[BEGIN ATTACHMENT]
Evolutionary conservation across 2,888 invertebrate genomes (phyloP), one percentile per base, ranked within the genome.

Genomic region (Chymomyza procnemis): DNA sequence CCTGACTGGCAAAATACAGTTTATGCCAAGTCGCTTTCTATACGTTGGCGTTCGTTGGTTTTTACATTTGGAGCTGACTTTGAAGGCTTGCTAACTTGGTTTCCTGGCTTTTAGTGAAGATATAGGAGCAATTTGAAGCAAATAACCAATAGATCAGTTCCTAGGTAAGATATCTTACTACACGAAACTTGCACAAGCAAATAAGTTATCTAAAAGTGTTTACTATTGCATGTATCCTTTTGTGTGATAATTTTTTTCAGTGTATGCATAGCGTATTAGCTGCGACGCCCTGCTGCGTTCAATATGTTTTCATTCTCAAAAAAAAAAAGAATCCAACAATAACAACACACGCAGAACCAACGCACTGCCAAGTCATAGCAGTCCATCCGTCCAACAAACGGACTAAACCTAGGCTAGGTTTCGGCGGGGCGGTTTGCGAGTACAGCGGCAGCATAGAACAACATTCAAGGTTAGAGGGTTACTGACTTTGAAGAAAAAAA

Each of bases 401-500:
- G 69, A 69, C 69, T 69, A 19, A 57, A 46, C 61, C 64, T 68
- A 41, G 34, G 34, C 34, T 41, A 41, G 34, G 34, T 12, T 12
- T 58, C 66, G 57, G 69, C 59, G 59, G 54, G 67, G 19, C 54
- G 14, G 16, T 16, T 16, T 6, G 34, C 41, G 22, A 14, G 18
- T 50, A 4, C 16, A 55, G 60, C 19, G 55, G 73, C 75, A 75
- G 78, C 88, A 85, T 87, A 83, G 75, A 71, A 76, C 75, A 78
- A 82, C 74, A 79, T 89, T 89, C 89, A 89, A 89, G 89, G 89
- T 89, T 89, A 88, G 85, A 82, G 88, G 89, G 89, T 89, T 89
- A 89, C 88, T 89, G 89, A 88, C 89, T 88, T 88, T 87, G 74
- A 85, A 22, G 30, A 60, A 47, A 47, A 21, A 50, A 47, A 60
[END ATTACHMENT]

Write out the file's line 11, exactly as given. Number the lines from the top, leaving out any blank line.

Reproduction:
- T 89, T 89, A 88, G 85, A 82, G 88, G 89, G 89, T 89, T 89